Seward’s Ballaine House is reflection of flush days of Alaska Central Railway
John Ballaine was the entrepreneur primarily responsible for initiating construction of the Alaska Central Railway (ACR) across the Kenai Peninsula. He is also credited with founding the town on Seward, the southern terminus of the ACR.
Although he had great expectations for Seward, John’s primary focus was the ACR, which he envisioned extending to Interior Alaska. However, he spent little time in Alaska, commanding his business enterprises from a Seattle office.
It was John’s younger brother, Frank, who nurtured Seward’s development, becoming his brother’s on-site manger. Frank moved to Seward in 1903 and lived there for more than 20 years. He and his wife raised their family in Seward, and both were active in the community. Frank was involved with both the chamber of commerce and Seward Water and Power Company, and published Seward’s first newspaper.
According to National Park Service documents, the ACR studied numerous routes before selecting Resurrection Bay as the site for its southern terminus. John tried to convince other company directors to invest in Seward, but they demurred, assuming it would be little more than a port facility. This left the Ballaine brothers to invest their own funds in developing the town.
Resurrection Bay had only a handful of residents when the ACR chose the site in 1902. The principal occupants at that time were Mary Lowell and her family. She was a Russian-American Creole (of mixed Russian and Native ancestry) who had been abandoned by her American husband.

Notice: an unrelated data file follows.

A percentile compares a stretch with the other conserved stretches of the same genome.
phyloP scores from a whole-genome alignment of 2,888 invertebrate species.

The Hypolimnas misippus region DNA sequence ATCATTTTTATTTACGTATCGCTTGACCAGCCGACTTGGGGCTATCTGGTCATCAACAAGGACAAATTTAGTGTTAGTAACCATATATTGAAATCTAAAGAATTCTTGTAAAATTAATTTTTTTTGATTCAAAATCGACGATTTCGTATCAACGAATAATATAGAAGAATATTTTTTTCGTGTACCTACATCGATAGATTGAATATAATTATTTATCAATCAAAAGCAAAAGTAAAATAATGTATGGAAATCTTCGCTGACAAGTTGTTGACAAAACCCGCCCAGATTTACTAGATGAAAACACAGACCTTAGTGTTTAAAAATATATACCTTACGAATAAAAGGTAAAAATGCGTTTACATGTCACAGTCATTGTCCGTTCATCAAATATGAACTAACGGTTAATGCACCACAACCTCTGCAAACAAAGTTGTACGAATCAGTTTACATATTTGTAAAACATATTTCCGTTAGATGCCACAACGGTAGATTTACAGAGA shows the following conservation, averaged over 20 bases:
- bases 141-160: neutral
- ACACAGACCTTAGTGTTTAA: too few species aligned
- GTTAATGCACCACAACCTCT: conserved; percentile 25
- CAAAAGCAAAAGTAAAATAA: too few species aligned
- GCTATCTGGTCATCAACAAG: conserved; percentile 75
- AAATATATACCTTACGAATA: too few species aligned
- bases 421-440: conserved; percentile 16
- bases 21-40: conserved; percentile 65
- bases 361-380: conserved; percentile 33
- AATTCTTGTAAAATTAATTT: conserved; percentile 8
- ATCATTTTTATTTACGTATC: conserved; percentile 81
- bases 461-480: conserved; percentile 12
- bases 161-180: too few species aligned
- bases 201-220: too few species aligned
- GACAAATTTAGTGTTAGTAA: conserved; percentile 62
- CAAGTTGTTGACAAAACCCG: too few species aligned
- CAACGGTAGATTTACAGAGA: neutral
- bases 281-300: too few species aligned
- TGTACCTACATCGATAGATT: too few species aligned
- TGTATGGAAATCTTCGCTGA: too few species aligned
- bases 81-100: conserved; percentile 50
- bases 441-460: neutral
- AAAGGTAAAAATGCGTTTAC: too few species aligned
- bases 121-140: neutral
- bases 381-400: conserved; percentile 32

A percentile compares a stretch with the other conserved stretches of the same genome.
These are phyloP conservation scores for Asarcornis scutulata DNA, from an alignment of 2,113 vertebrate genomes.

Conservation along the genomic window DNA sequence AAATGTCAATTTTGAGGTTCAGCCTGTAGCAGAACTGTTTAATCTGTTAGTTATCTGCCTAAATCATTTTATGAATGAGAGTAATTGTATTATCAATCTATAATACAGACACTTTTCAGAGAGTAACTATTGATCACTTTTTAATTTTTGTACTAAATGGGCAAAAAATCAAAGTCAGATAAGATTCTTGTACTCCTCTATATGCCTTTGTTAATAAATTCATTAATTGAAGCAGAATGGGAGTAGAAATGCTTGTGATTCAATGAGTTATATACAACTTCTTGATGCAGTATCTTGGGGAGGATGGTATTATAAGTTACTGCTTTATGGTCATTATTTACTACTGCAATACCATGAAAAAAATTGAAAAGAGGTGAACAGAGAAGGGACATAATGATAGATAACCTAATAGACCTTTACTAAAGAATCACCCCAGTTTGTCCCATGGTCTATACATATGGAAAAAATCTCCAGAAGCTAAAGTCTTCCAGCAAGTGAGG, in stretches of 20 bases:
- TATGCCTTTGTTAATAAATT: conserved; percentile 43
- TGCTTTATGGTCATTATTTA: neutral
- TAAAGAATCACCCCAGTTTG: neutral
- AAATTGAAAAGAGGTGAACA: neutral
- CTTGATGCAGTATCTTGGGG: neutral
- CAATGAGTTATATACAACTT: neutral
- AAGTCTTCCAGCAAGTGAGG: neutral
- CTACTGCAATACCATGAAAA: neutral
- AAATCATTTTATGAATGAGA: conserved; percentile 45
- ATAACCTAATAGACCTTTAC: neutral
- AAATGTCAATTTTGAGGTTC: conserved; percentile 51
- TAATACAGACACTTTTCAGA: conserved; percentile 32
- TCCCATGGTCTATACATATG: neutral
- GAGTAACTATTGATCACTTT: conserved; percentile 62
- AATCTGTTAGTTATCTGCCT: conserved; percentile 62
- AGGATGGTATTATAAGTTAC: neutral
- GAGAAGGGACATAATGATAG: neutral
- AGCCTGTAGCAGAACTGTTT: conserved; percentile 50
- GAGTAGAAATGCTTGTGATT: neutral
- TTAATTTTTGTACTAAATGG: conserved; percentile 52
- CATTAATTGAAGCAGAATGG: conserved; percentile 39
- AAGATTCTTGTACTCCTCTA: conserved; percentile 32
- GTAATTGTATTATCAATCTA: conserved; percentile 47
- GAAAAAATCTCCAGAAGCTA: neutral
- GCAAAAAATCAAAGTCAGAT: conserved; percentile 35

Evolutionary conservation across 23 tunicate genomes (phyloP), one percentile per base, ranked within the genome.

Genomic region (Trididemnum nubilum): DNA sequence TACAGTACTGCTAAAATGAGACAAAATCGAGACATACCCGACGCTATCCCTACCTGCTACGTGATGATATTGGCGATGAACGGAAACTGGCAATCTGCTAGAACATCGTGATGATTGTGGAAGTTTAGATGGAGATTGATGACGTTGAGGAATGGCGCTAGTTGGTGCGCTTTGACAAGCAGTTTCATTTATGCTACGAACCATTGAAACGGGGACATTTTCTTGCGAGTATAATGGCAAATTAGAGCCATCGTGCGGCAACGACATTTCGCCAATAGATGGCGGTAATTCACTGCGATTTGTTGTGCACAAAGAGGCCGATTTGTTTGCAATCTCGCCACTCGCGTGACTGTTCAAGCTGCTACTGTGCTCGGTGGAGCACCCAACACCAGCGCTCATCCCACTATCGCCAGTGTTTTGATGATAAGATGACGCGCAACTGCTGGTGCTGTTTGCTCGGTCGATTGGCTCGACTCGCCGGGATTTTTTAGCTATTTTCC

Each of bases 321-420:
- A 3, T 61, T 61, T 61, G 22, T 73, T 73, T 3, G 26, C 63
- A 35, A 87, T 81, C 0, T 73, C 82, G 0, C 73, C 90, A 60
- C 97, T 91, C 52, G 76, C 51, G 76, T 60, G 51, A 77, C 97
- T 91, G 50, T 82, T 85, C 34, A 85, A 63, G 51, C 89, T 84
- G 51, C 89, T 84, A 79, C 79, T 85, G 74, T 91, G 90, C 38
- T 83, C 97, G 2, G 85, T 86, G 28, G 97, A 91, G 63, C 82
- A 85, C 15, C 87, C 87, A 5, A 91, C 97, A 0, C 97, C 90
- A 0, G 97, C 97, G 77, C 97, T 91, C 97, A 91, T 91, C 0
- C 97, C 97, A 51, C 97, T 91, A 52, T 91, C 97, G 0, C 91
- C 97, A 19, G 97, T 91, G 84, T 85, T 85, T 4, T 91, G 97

In 1903, after helping Mary file a homestead application for the land she occupied, the Ballaine brothers bought her homestead. Frank subsequently oversaw the development of Seward, signing-off on the townsite survey, parceling out lots to civic organizations such as churches, and selling business and residential lots.
In spring 1905 Frank married Genevieve Knight in Seattle, bringing her to Seward on their honeymoon. He built her a large house at 437 Third Avenue that year, while the ACR’s future was still beamish. Within a few years the railway was bankrupt. It was eventually completed — as the Alaska Railroad — by the federal government.
The Ballaine’s house is located near the crest of the hill on which Seward stands. Other prominent Seward residents, many of them ACR employees, built grand homes (at least by Alaska standards) on the same block. The common story is that their owners believed that one million inhabitants would soon reside along the railway, so those homes became known as “Millionaires’ Row,”
Frank’s place, a wood-frame 1 1/2-story structure, was built in an eclectic mix of styles. Allison Hoagland, in her book, “Buildings of Alaska,” calls it a cross between a farmhouse and a bungalow. The structure is approximately 22-feet wide by 45-feet deep, with a steeply-pitched, gabled roof. There are a plethora of windows on the first floor, an extravagance in early-20th-century Alaska homes. From the enclosed front portico (originally open), steps lead down to the street.
The house originally had a wood-shingled roof, beveled-wood siding on the first floor, and wood shingles covering the second floor’s gable ends. The house is now sheathed with aluminum beveled siding, with a composition-shingle roof.
The three-window bay on the first floor’s south facade is original, as is the oriel window at the front of the second floor. Because the front portico’s roof intrudes into the oriel’s space, the oriel’s side windows are only half-height.
The original structure had matching gable-roofed dormers on the south and north faces of the second floor, but the north dormer has been replaced with a larger shed-roofed dormer.
The house has changed little and retains its grand appearance, a reflection of the ACR’s flush early years. And the railroad, completed almost 100 years ago, still retains its importance to the community.
“Ballaine House, National Register of Historic Places Nomination Form.” Alfred Mongin. National Park Service. 1978
“Buildings of Alaska.” Alison K. Hoagland. Oxford University Press. 1993
“Seward, Alaska; A History of the Gateway City, Volumes I and II.” Mary J. Barry. No publisher, 1986, 1993